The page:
More time and  years, have passed.  Mom, passed away in 2013, January.  Six months earlier you had found her in a heap on the floor. She didn’t know how she got there. She also didn’t know where she was, or why Dad hadn’t answered her from the other room when she called to him for help. From that day on, she went further and further down hill. Falls, no memory, doesn’t even recognize you from day-to-day. Nursing homes. Doctors. Infections. Surgery. Sixteen days in the hospital after the surgery to amputate her toe because she got an infection. She would need to go to the nursing home again. She doesn’t understand so you spend every bit of time there with her that you can. You take her laundry home to do it yourself so it doesn’t get lost or ruined. You bring her meals you have fixed just for her. You read to her, bring her pictures of her home so she can try to remember. You walk with her, take her to physical therapy and  down to the activity room to get ice cream and to talk with other people. You go home one day, to shower and just collect your thoughts. When you return you find that mom has staged a revolution in the dining room because the soup didn’t look good and wasn’t fit to eat so she dumped the whole bowl over the chicken dinner on her plate and threw her bread roll at the nursing assistant…. AND… she got the other residents at her dining table to do the same thing. In fact, others were starting to join in from other tables before the staff got things under control. After this, incident mom just stopped eating. She refused to go to the dining room. Meals were now being brought to her but she wouldn’t touch them. You brought special meals and treats to encourage her to no avail. You tried taking her home to care for her but had to return in four days. Now, she was just done. She was tired. She quit. You stayed for the next month only going home to shower every couple of days. Then, she was gone. Just like that she went to sleep and never woke up again.

More time, a couple more years. It’s now 2015, your beloved Ruthie is ill. She has been just like a mom to you all your life. She has always been such an important part of your being. Even though she is ninety-four years old you are not ready for this. She was fine last week when you talked to her. But you can’t make the trip to see her as your husband has just had open heart surgery. It was a  four way by pass. He is doing fine but before you can’t leave him and he can’t travel yet. Ruthie went to God before you could get there. You are devastated.  It seems like there has been nothing but problems and they weren’t over yet. The cat, emergency surgery, the little dog Pebbles,  another emergency. The truck broke down, the backhoe on the tractor is broke, a week after your husbands surgery the well pump went out. This is major. No water and it’s not something you can fix yourself. Thank God for friends that came to the rescue. “Now, what now?” you asked, “What else could possibly go wrong?” Then, your little dog PINCH got sick. You rushed her to the vet. She’s was so tiny and frail. Everything was done that can possibly be done, but she didn’t make it. You felt like you just couldn’t  take any more. But life goes on despite how you feel. With your heart just about in pieces you pick yourself up and move on, maybe in a daze, but you move on.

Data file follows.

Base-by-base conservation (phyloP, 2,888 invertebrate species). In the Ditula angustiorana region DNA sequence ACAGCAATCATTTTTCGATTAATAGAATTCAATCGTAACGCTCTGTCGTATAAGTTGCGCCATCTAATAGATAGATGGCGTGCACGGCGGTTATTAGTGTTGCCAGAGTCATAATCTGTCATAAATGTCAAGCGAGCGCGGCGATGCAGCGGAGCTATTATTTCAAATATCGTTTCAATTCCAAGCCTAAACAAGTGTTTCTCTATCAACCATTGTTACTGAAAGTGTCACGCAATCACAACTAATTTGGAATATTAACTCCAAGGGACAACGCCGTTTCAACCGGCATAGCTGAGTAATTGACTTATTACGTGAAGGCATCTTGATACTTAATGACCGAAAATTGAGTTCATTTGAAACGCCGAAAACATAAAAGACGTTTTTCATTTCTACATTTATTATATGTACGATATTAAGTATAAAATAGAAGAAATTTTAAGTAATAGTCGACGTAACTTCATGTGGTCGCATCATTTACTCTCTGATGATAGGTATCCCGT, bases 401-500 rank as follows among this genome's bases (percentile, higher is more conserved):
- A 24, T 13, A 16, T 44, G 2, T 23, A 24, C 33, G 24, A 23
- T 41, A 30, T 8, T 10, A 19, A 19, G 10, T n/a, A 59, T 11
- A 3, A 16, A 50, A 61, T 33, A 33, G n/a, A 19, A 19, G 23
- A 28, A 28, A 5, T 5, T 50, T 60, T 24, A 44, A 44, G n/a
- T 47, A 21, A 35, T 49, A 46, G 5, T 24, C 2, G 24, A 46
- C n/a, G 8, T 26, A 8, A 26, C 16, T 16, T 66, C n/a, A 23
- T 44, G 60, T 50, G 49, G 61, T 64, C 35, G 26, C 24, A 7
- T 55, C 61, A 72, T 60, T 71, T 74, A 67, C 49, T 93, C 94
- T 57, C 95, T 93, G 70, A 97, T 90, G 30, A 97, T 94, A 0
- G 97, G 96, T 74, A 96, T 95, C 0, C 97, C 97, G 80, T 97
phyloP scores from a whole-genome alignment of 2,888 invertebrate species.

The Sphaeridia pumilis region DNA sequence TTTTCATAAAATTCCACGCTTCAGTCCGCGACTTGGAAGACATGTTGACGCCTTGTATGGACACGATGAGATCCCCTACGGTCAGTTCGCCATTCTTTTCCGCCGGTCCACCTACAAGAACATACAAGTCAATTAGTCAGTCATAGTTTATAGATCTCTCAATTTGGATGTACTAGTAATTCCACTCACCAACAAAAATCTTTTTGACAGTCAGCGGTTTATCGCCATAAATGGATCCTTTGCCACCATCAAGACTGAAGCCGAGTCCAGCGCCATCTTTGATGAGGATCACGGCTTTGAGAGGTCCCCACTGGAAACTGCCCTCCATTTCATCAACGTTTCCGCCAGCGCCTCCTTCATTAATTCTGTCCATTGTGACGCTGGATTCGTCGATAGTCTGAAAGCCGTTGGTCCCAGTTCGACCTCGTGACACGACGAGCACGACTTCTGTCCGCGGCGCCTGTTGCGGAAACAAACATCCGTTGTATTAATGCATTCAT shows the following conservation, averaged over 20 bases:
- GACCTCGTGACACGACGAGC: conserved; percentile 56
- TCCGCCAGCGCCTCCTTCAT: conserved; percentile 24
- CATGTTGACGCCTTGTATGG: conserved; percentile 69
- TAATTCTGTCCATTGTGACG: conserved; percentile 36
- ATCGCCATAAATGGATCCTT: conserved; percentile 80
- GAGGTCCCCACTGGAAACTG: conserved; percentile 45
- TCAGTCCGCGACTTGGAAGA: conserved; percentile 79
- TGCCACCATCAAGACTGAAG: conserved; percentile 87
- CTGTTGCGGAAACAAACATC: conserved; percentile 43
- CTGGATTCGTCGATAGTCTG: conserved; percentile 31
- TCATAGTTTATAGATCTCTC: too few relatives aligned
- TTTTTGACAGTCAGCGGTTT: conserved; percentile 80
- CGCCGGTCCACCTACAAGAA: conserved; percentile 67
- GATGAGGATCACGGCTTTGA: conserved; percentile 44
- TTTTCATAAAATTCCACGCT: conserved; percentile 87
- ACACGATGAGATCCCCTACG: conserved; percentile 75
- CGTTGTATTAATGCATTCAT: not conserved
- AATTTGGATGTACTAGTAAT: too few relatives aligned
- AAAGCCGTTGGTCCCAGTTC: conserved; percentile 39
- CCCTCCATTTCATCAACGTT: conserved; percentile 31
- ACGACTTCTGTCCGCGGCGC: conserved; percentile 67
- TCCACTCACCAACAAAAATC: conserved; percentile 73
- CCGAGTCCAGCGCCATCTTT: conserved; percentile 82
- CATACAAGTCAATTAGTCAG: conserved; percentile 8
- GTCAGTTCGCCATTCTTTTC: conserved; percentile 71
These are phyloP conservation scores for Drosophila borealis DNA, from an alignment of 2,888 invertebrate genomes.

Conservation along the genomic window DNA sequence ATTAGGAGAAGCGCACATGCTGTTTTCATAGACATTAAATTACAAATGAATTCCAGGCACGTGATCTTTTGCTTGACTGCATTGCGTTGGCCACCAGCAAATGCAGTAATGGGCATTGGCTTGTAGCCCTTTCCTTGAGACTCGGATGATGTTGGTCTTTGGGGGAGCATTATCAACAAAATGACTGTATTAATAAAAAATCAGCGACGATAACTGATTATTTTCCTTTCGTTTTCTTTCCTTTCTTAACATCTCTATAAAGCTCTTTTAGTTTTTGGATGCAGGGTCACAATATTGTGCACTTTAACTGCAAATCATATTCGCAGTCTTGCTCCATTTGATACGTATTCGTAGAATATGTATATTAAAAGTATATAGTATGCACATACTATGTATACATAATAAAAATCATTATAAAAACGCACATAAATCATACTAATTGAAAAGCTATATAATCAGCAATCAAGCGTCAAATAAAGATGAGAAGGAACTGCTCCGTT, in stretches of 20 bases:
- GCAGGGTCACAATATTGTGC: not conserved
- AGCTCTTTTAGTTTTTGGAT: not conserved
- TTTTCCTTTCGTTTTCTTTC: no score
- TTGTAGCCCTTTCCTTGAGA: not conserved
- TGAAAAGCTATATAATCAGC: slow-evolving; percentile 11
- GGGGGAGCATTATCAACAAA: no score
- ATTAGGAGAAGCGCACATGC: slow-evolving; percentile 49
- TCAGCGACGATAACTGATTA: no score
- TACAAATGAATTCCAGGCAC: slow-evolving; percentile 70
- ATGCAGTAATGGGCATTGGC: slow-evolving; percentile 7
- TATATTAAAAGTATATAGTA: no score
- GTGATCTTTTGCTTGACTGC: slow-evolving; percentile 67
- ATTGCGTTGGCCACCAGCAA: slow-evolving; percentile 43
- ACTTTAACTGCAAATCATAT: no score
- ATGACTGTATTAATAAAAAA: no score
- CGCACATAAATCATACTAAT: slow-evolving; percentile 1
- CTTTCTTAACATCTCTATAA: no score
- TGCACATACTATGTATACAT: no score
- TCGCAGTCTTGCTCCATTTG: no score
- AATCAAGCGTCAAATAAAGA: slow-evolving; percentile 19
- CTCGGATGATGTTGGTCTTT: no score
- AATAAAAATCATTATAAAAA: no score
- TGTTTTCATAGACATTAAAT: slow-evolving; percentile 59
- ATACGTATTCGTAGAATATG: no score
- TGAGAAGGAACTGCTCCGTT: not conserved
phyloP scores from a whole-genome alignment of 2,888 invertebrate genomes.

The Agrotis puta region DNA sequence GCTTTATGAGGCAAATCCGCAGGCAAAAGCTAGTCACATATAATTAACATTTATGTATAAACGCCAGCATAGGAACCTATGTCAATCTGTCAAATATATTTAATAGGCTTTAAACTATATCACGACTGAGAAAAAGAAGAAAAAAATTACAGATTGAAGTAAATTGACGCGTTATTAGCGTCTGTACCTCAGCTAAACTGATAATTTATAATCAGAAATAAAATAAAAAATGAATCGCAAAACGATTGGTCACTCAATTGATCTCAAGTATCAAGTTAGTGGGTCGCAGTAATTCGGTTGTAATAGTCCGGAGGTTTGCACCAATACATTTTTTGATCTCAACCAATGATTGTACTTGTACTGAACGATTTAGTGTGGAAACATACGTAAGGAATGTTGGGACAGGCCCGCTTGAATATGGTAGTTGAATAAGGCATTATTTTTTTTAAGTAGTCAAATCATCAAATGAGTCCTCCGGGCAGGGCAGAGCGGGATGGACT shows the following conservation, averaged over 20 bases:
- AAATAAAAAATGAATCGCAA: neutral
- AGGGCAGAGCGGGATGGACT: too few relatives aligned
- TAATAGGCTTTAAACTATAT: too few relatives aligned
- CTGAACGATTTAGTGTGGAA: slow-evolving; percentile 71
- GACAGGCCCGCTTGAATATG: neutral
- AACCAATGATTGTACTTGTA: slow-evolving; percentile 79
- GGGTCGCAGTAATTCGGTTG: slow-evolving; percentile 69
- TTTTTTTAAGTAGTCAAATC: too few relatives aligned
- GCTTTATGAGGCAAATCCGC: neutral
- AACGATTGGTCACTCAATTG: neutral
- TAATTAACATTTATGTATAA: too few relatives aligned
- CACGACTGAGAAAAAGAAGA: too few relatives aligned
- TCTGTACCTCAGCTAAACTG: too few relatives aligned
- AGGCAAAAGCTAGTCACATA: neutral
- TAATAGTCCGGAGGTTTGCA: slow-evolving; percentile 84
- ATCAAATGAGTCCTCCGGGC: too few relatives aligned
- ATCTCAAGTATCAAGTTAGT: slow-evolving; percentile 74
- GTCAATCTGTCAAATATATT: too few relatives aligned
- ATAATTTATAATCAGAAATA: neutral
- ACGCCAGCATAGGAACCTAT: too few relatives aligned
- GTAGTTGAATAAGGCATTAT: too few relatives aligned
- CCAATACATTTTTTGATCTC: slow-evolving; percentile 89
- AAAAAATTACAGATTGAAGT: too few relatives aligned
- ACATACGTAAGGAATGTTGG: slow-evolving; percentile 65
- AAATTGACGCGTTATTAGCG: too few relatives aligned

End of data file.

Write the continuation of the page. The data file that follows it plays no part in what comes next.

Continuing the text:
Then in the weeks following, as you go through the mail, you discover a letter from your Dr. Once again, she is reminding you that you need to get in for your mammogram. “How many of these have I gotten?” You ponder that question for just a minute as you throw that letter and some junk mail in the trash. “I’ll make an appointment tomorrow.” But what you aren’t realizing is that you said that last time, and three times before that. You have also been through four doctors since you moved to this area ten years ago. Ten years ago. You had your last mammogram just before you moved here, TEN YEARS AGO.  There were other tests waiting too. You put them off as well. You, were just to busy. There was just  no time to do these things.

Alright, it’s done. You made the appointment. Mammogram next Tuesday at one. It’s Friday now, so you wait. While you wait, you think to yourself how you know you should have done this but there has just been too much going on. You’ve just been so busy. Tuesday comes and goes. The mammogram wasn’t near as bad as they used to be. In and out it only took about a half an hour.  Easy peasy, you got that out-of-the-way. Now, just schedule a few more appointments and you’ll be good as new. All caught up with your health care needs.